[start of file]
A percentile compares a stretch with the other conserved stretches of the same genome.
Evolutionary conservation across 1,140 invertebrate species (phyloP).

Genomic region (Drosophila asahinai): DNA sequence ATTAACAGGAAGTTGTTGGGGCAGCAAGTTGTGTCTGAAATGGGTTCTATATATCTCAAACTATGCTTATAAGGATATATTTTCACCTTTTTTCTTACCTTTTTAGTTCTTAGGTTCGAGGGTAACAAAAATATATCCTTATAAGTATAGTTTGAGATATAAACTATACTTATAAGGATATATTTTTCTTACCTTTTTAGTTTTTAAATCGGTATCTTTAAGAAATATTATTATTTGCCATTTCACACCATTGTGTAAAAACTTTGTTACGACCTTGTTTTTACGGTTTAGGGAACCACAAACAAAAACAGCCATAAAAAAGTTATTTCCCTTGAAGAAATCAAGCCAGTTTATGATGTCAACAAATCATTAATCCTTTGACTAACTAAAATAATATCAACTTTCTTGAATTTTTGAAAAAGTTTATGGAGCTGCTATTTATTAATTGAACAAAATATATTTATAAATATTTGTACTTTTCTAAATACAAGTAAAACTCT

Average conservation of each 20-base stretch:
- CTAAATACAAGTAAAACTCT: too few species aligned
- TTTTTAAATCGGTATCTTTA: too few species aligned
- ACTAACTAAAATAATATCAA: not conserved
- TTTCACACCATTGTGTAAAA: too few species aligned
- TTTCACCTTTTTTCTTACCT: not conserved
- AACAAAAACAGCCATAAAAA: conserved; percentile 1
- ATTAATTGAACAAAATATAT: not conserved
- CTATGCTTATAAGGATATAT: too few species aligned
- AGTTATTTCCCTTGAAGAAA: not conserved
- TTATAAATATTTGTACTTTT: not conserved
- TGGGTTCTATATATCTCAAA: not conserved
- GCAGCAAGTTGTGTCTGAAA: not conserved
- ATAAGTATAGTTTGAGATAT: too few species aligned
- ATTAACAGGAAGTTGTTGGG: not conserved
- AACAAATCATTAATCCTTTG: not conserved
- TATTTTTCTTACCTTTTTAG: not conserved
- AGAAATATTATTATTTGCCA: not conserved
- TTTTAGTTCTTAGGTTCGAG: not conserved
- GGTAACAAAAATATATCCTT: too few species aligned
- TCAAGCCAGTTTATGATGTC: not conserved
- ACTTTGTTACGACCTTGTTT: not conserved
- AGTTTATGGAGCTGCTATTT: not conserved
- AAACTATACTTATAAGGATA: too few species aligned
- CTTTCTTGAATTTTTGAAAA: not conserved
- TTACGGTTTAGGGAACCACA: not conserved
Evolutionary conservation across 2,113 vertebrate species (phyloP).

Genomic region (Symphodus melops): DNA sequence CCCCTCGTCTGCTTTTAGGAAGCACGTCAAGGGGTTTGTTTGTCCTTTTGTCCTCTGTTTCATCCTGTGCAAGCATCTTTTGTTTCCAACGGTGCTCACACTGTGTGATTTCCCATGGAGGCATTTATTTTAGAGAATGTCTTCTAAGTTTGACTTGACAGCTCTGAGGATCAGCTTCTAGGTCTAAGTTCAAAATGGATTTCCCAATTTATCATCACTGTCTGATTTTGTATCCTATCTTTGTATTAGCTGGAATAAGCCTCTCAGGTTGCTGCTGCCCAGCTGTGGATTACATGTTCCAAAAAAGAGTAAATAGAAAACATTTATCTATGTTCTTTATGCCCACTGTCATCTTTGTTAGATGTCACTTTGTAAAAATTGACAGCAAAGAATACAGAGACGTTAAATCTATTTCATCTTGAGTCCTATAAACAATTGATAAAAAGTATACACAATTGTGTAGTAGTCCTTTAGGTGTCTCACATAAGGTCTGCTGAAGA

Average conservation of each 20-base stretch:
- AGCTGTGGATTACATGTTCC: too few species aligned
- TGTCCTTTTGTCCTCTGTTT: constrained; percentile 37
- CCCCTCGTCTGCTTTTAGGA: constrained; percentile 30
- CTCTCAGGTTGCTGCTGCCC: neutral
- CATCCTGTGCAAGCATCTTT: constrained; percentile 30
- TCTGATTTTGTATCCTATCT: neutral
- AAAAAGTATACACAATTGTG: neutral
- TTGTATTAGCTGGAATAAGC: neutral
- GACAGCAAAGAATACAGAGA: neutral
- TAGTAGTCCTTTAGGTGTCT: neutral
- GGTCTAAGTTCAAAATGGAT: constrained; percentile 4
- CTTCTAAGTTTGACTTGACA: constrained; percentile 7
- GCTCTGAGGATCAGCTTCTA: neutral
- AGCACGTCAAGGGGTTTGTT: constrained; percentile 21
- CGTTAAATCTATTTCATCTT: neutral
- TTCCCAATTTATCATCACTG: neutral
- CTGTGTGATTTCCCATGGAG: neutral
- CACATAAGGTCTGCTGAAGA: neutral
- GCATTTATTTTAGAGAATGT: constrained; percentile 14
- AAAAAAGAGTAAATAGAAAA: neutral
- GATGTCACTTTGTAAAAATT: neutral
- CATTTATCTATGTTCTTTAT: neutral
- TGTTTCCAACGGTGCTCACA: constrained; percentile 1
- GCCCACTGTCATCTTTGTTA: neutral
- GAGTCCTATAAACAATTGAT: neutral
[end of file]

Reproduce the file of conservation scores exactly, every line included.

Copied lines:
A percentile compares a stretch with the other conserved stretches of the same genome.
Evolutionary conservation across 1,140 invertebrate species (phyloP).

Genomic region (Drosophila asahinai): DNA sequence ATTAACAGGAAGTTGTTGGGGCAGCAAGTTGTGTCTGAAATGGGTTCTATATATCTCAAACTATGCTTATAAGGATATATTTTCACCTTTTTTCTTACCTTTTTAGTTCTTAGGTTCGAGGGTAACAAAAATATATCCTTATAAGTATAGTTTGAGATATAAACTATACTTATAAGGATATATTTTTCTTACCTTTTTAGTTTTTAAATCGGTATCTTTAAGAAATATTATTATTTGCCATTTCACACCATTGTGTAAAAACTTTGTTACGACCTTGTTTTTACGGTTTAGGGAACCACAAACAAAAACAGCCATAAAAAAGTTATTTCCCTTGAAGAAATCAAGCCAGTTTATGATGTCAACAAATCATTAATCCTTTGACTAACTAAAATAATATCAACTTTCTTGAATTTTTGAAAAAGTTTATGGAGCTGCTATTTATTAATTGAACAAAATATATTTATAAATATTTGTACTTTTCTAAATACAAGTAAAACTCT

Average conservation of each 20-base stretch:
- CTAAATACAAGTAAAACTCT: too few species aligned
- TTTTTAAATCGGTATCTTTA: too few species aligned
- ACTAACTAAAATAATATCAA: not conserved
- TTTCACACCATTGTGTAAAA: too few species aligned
- TTTCACCTTTTTTCTTACCT: not conserved
- AACAAAAACAGCCATAAAAA: conserved; percentile 1
- ATTAATTGAACAAAATATAT: not conserved
- CTATGCTTATAAGGATATAT: too few species aligned
- AGTTATTTCCCTTGAAGAAA: not conserved
- TTATAAATATTTGTACTTTT: not conserved
- TGGGTTCTATATATCTCAAA: not conserved
- GCAGCAAGTTGTGTCTGAAA: not conserved
- ATAAGTATAGTTTGAGATAT: too few species aligned
- ATTAACAGGAAGTTGTTGGG: not conserved
- AACAAATCATTAATCCTTTG: not conserved
- TATTTTTCTTACCTTTTTAG: not conserved
- AGAAATATTATTATTTGCCA: not conserved
- TTTTAGTTCTTAGGTTCGAG: not conserved
- GGTAACAAAAATATATCCTT: too few species aligned
- TCAAGCCAGTTTATGATGTC: not conserved
- ACTTTGTTACGACCTTGTTT: not conserved
- AGTTTATGGAGCTGCTATTT: not conserved
- AAACTATACTTATAAGGATA: too few species aligned
- CTTTCTTGAATTTTTGAAAA: not conserved
- TTACGGTTTAGGGAACCACA: not conserved
Evolutionary conservation across 2,113 vertebrate species (phyloP).

Genomic region (Symphodus melops): DNA sequence CCCCTCGTCTGCTTTTAGGAAGCACGTCAAGGGGTTTGTTTGTCCTTTTGTCCTCTGTTTCATCCTGTGCAAGCATCTTTTGTTTCCAACGGTGCTCACACTGTGTGATTTCCCATGGAGGCATTTATTTTAGAGAATGTCTTCTAAGTTTGACTTGACAGCTCTGAGGATCAGCTTCTAGGTCTAAGTTCAAAATGGATTTCCCAATTTATCATCACTGTCTGATTTTGTATCCTATCTTTGTATTAGCTGGAATAAGCCTCTCAGGTTGCTGCTGCCCAGCTGTGGATTACATGTTCCAAAAAAGAGTAAATAGAAAACATTTATCTATGTTCTTTATGCCCACTGTCATCTTTGTTAGATGTCACTTTGTAAAAATTGACAGCAAAGAATACAGAGACGTTAAATCTATTTCATCTTGAGTCCTATAAACAATTGATAAAAAGTATACACAATTGTGTAGTAGTCCTTTAGGTGTCTCACATAAGGTCTGCTGAAGA

Average conservation of each 20-base stretch:
- AGCTGTGGATTACATGTTCC: too few species aligned
- TGTCCTTTTGTCCTCTGTTT: constrained; percentile 37
- CCCCTCGTCTGCTTTTAGGA: constrained; percentile 30
- CTCTCAGGTTGCTGCTGCCC: neutral
- CATCCTGTGCAAGCATCTTT: constrained; percentile 30
- TCTGATTTTGTATCCTATCT: neutral
- AAAAAGTATACACAATTGTG: neutral
- TTGTATTAGCTGGAATAAGC: neutral
- GACAGCAAAGAATACAGAGA: neutral
- TAGTAGTCCTTTAGGTGTCT: neutral
- GGTCTAAGTTCAAAATGGAT: constrained; percentile 4
- CTTCTAAGTTTGACTTGACA: constrained; percentile 7
- GCTCTGAGGATCAGCTTCTA: neutral
- AGCACGTCAAGGGGTTTGTT: constrained; percentile 21
- CGTTAAATCTATTTCATCTT: neutral
- TTCCCAATTTATCATCACTG: neutral
- CTGTGTGATTTCCCATGGAG: neutral
- CACATAAGGTCTGCTGAAGA: neutral
- GCATTTATTTTAGAGAATGT: constrained; percentile 14
- AAAAAAGAGTAAATAGAAAA: neutral
- GATGTCACTTTGTAAAAATT: neutral
- CATTTATCTATGTTCTTTAT: neutral
- TGTTTCCAACGGTGCTCACA: constrained; percentile 1
- GCCCACTGTCATCTTTGTTA: neutral
- GAGTCCTATAAACAATTGAT: neutral